Again and again, continuing until nightfall, the demonstrators marched in a circle right up to the military and police lines. The soldiers surveyed the parade in silence, but stood ready all the while with rifle and bayonet ready. Shortly after nine o'clock, the spectators scattered in panic as a rumour swept the crowd that the military were about to open fire. At one stage, a Franciscan priest crossed the bridge and appealed to the demonstrators, over the heads of the cordon, to disperse. General Griffin himself arrived to survey the problem at first hand.

The Mayor, Alphonsus O'Mara, and a number of prominent citizens demanded that Griffin allow the demonstrators return to their homes. He offered to send an officer to give them permits, but this was refused and the Mayor repeated his demand for unhindered passage, but without success.

The "Irish Times", no friend of the strikers, carried this lyrical description of the demonstration: "The whole scene made a remarkable picture. The crowds on the bridge, the military fully accoutred, and the cordons of police furnished a centre-piece to a setting as peaceful as any artist could conceive. The brackish waters of the Shannon, sparkling in the evening sunlight, flowed lazily by as if nothing was happening, and the church bells intensified the calmness of the scene."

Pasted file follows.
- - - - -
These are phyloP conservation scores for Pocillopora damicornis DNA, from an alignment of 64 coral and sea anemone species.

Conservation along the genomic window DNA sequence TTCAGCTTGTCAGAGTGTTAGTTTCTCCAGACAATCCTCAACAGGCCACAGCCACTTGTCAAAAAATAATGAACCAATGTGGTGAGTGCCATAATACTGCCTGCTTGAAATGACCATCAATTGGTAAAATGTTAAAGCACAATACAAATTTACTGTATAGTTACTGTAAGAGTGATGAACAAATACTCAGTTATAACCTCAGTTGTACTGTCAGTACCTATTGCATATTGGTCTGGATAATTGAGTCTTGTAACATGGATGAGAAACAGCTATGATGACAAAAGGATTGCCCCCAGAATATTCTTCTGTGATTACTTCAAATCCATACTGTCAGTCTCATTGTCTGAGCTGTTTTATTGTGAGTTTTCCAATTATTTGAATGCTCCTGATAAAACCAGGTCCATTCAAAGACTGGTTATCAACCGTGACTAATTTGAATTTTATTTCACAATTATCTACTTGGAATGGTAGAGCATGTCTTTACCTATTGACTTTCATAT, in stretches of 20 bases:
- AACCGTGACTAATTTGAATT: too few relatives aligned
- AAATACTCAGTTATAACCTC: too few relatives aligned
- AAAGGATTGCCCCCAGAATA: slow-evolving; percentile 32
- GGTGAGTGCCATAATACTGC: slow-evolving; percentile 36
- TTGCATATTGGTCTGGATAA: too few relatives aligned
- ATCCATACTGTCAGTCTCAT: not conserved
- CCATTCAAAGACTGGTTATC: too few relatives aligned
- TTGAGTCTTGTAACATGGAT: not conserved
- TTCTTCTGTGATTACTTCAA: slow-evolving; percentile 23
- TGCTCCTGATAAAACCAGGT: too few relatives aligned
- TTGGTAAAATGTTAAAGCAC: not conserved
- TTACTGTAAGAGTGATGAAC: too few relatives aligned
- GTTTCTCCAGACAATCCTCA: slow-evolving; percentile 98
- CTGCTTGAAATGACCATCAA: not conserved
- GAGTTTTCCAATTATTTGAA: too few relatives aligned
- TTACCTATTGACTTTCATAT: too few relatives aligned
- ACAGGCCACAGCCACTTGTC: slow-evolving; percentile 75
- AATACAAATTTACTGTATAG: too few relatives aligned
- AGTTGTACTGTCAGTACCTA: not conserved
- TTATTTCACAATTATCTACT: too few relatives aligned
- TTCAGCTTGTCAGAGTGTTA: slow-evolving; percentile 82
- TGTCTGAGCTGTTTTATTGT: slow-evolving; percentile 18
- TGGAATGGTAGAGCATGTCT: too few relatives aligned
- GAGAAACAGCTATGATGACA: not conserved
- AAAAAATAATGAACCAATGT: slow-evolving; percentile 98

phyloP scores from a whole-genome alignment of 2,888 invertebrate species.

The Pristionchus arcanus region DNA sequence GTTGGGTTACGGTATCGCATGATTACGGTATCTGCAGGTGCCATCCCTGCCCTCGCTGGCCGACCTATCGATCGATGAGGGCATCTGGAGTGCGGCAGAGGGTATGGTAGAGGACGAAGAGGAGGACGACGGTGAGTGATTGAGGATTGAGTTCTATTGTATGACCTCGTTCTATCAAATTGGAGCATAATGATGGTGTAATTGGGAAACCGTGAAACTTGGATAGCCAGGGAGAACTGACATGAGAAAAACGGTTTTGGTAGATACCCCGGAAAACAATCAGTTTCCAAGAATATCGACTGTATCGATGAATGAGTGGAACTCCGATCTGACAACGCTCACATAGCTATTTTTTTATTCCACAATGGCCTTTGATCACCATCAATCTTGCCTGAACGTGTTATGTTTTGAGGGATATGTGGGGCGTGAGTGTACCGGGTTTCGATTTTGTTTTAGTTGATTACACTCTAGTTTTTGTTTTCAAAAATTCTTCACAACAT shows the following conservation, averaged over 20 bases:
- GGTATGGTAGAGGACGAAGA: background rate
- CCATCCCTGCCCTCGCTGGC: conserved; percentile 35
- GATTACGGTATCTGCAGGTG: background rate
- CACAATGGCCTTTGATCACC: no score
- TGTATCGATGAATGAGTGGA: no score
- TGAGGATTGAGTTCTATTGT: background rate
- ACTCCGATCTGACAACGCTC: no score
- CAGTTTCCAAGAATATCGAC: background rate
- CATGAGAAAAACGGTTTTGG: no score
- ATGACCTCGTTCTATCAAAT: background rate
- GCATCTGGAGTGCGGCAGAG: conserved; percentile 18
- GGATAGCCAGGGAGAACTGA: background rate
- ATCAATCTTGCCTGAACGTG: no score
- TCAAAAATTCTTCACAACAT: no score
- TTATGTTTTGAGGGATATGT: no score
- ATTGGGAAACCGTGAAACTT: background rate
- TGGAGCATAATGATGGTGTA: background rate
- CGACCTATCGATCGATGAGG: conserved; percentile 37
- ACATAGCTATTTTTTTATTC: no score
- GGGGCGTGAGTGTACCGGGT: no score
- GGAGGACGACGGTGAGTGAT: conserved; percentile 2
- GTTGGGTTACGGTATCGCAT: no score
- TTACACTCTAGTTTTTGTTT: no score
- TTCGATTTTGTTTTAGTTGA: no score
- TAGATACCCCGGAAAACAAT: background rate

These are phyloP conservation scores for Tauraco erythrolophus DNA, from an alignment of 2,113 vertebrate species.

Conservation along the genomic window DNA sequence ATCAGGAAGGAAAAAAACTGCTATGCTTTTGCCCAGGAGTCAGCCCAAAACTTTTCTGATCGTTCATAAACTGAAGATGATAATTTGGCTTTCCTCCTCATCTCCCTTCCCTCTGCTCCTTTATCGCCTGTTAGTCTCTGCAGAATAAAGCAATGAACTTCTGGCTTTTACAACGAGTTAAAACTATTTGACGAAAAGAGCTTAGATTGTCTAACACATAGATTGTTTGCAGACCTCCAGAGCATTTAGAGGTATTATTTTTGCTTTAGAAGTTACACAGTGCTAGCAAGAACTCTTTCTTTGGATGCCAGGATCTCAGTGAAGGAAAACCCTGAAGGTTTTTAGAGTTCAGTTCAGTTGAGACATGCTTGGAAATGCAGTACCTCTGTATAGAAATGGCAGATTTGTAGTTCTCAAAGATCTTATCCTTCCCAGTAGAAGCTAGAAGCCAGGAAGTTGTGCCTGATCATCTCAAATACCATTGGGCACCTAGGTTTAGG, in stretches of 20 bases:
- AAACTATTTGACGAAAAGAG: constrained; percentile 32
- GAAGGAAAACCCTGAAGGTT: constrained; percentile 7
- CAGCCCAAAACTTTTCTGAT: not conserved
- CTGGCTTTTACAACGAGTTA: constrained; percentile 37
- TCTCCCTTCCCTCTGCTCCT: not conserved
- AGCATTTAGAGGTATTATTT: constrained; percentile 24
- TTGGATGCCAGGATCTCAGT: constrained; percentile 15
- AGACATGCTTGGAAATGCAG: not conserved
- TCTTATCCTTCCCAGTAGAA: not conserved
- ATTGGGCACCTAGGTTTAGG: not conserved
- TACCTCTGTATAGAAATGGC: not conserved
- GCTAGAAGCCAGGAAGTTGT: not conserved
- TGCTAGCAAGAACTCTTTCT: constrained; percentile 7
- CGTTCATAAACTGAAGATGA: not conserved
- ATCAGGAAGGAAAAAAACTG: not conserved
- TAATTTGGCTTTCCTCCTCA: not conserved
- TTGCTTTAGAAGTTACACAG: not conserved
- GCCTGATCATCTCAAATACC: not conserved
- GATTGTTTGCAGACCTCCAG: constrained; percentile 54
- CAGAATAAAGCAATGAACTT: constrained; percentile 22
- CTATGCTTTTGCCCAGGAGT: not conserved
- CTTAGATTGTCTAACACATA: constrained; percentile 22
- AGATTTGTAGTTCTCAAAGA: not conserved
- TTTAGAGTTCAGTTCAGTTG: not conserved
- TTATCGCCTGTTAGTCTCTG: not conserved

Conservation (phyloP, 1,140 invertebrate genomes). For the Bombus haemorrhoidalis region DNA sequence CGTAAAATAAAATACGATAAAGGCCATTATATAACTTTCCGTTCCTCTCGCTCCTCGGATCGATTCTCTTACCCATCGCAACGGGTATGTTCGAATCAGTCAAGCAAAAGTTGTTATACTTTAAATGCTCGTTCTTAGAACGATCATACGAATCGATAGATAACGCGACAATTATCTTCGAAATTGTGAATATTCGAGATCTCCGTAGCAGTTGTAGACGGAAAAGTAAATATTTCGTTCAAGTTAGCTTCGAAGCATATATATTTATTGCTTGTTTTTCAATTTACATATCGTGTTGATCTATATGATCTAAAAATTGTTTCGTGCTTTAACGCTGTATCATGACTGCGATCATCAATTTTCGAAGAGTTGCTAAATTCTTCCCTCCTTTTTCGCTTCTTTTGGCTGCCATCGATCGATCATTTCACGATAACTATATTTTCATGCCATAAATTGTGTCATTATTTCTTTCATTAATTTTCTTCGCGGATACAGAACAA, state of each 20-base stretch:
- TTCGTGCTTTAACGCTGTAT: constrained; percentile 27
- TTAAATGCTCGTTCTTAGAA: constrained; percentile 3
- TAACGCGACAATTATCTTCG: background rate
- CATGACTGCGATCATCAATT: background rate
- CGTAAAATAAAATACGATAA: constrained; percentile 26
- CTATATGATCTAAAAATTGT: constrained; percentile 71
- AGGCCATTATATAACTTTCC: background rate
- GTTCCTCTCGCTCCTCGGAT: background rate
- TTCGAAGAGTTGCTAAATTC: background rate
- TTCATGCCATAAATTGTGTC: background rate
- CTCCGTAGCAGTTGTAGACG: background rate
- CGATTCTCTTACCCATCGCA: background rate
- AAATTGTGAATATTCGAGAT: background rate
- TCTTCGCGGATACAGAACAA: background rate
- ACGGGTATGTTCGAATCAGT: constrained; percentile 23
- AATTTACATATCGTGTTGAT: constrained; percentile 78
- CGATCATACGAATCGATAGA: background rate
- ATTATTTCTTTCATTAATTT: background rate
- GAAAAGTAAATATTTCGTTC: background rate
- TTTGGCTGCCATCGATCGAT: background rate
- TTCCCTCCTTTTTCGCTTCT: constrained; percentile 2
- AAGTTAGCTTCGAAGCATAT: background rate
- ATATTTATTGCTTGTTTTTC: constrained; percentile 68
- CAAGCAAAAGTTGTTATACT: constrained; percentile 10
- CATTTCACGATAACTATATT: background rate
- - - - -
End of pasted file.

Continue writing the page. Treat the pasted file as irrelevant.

From the city side of the river, there were shouts of encouragement and the demonstrators sang Irish songs to keep their spirits up. Shortly after Midnight, a number of demonstrators managed to cross the river in boats. Despite the cold, others, including a large number of determined young women, maintained their vigil on the bridge. In the morning, some of the women passed unhindered through the military pickets. According to a local newspaper, the sentry's heart was softened by "their charming looks and the magic of their brogue". Most of the demonstrators, however, spent the night in some comfort on the Clare side of the river. The women were accommodated in people's homes in the working-class Thomondgate district, famed in a local poem for "its social joys and the birthplace of the devil's boys." The young men held an all-night concert and dance in Saint Munchin's Temperance Hall.